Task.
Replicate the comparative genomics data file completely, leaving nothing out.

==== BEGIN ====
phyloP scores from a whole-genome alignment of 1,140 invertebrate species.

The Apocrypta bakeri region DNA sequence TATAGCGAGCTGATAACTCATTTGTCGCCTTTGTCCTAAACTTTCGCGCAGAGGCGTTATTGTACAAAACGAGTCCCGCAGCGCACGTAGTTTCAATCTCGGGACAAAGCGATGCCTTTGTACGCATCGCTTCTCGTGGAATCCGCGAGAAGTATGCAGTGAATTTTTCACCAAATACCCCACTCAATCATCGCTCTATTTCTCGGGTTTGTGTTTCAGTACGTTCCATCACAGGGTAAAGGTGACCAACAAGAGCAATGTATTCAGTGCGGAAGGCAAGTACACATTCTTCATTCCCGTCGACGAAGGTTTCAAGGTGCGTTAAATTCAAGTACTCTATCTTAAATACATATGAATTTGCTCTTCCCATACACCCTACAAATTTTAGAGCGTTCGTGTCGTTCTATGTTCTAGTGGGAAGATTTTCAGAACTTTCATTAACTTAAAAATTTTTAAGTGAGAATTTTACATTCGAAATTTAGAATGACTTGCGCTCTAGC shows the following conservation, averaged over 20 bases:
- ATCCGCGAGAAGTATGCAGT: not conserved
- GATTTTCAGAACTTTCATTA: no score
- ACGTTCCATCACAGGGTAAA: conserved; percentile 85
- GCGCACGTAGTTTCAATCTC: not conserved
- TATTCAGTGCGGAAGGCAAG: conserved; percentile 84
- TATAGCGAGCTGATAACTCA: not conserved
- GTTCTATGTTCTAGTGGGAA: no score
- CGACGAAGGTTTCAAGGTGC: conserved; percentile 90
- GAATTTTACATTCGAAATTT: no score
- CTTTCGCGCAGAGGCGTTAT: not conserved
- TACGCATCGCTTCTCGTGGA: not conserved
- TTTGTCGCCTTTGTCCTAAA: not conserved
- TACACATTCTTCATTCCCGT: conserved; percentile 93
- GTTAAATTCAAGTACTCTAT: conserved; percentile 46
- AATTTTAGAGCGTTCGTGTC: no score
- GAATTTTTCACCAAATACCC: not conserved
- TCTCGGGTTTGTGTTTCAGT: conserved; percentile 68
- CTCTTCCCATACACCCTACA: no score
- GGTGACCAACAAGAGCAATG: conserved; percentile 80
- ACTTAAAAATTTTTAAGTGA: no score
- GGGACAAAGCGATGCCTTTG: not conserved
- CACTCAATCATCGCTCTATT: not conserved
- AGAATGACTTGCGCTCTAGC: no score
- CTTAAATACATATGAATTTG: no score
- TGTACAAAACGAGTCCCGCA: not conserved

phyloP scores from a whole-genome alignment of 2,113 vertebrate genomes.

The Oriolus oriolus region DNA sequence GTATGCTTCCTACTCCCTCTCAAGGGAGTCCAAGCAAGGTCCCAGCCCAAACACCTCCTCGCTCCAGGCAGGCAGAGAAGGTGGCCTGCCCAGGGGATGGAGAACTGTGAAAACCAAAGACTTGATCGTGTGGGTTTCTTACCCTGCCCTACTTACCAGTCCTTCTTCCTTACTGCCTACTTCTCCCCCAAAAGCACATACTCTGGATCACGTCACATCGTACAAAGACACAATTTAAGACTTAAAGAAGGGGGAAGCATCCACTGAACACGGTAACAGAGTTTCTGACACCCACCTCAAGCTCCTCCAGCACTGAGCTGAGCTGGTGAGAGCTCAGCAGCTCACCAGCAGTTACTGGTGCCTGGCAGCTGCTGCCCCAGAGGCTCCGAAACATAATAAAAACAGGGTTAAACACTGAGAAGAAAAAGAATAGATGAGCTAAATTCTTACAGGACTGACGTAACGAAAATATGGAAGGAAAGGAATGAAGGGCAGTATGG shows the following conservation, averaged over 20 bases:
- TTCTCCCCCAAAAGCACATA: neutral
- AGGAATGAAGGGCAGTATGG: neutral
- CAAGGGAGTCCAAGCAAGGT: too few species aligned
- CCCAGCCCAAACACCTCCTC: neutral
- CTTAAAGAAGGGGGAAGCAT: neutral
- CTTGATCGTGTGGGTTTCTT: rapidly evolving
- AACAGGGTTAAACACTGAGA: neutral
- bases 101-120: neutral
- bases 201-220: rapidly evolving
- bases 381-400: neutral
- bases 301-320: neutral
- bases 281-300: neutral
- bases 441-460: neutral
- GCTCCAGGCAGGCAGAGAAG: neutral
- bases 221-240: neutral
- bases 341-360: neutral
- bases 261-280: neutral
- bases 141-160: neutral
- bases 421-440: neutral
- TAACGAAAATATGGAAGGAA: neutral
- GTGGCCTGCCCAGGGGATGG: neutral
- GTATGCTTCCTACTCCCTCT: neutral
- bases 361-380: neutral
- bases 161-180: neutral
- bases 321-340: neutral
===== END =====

phyloP scores from a whole-genome alignment of 1,140 invertebrate species.

The Apocrypta bakeri region DNA sequence TATAGCGAGCTGATAACTCATTTGTCGCCTTTGTCCTAAACTTTCGCGCAGAGGCGTTATTGTACAAAACGAGTCCCGCAGCGCACGTAGTTTCAATCTCGGGACAAAGCGATGCCTTTGTACGCATCGCTTCTCGTGGAATCCGCGAGAAGTATGCAGTGAATTTTTCACCAAATACCCCACTCAATCATCGCTCTATTTCTCGGGTTTGTGTTTCAGTACGTTCCATCACAGGGTAAAGGTGACCAACAAGAGCAATGTATTCAGTGCGGAAGGCAAGTACACATTCTTCATTCCCGTCGACGAAGGTTTCAAGGTGCGTTAAATTCAAGTACTCTATCTTAAATACATATGAATTTGCTCTTCCCATACACCCTACAAATTTTAGAGCGTTCGTGTCGTTCTATGTTCTAGTGGGAAGATTTTCAGAACTTTCATTAACTTAAAAATTTTTAAGTGAGAATTTTACATTCGAAATTTAGAATGACTTGCGCTCTAGC shows the following conservation, averaged over 20 bases:
- ATCCGCGAGAAGTATGCAGT: not conserved
- GATTTTCAGAACTTTCATTA: no score
- ACGTTCCATCACAGGGTAAA: conserved; percentile 85
- GCGCACGTAGTTTCAATCTC: not conserved
- TATTCAGTGCGGAAGGCAAG: conserved; percentile 84
- TATAGCGAGCTGATAACTCA: not conserved
- GTTCTATGTTCTAGTGGGAA: no score
- CGACGAAGGTTTCAAGGTGC: conserved; percentile 90
- GAATTTTACATTCGAAATTT: no score
- CTTTCGCGCAGAGGCGTTAT: not conserved
- TACGCATCGCTTCTCGTGGA: not conserved
- TTTGTCGCCTTTGTCCTAAA: not conserved
- TACACATTCTTCATTCCCGT: conserved; percentile 93
- GTTAAATTCAAGTACTCTAT: conserved; percentile 46
- AATTTTAGAGCGTTCGTGTC: no score
- GAATTTTTCACCAAATACCC: not conserved
- TCTCGGGTTTGTGTTTCAGT: conserved; percentile 68
- CTCTTCCCATACACCCTACA: no score
- GGTGACCAACAAGAGCAATG: conserved; percentile 80
- ACTTAAAAATTTTTAAGTGA: no score
- GGGACAAAGCGATGCCTTTG: not conserved
- CACTCAATCATCGCTCTATT: not conserved
- AGAATGACTTGCGCTCTAGC: no score
- CTTAAATACATATGAATTTG: no score
- TGTACAAAACGAGTCCCGCA: not conserved

phyloP scores from a whole-genome alignment of 2,113 vertebrate genomes.

The Oriolus oriolus region DNA sequence GTATGCTTCCTACTCCCTCTCAAGGGAGTCCAAGCAAGGTCCCAGCCCAAACACCTCCTCGCTCCAGGCAGGCAGAGAAGGTGGCCTGCCCAGGGGATGGAGAACTGTGAAAACCAAAGACTTGATCGTGTGGGTTTCTTACCCTGCCCTACTTACCAGTCCTTCTTCCTTACTGCCTACTTCTCCCCCAAAAGCACATACTCTGGATCACGTCACATCGTACAAAGACACAATTTAAGACTTAAAGAAGGGGGAAGCATCCACTGAACACGGTAACAGAGTTTCTGACACCCACCTCAAGCTCCTCCAGCACTGAGCTGAGCTGGTGAGAGCTCAGCAGCTCACCAGCAGTTACTGGTGCCTGGCAGCTGCTGCCCCAGAGGCTCCGAAACATAATAAAAACAGGGTTAAACACTGAGAAGAAAAAGAATAGATGAGCTAAATTCTTACAGGACTGACGTAACGAAAATATGGAAGGAAAGGAATGAAGGGCAGTATGG shows the following conservation, averaged over 20 bases:
- TTCTCCCCCAAAAGCACATA: neutral
- AGGAATGAAGGGCAGTATGG: neutral
- CAAGGGAGTCCAAGCAAGGT: too few species aligned
- CCCAGCCCAAACACCTCCTC: neutral
- CTTAAAGAAGGGGGAAGCAT: neutral
- CTTGATCGTGTGGGTTTCTT: rapidly evolving
- AACAGGGTTAAACACTGAGA: neutral
- bases 101-120: neutral
- bases 201-220: rapidly evolving
- bases 381-400: neutral
- bases 301-320: neutral
- bases 281-300: neutral
- bases 441-460: neutral
- GCTCCAGGCAGGCAGAGAAG: neutral
- bases 221-240: neutral
- bases 341-360: neutral
- bases 261-280: neutral
- bases 141-160: neutral
- bases 421-440: neutral
- TAACGAAAATATGGAAGGAA: neutral
- GTGGCCTGCCCAGGGGATGG: neutral
- GTATGCTTCCTACTCCCTCT: neutral
- bases 361-380: neutral
- bases 161-180: neutral
- bases 321-340: neutral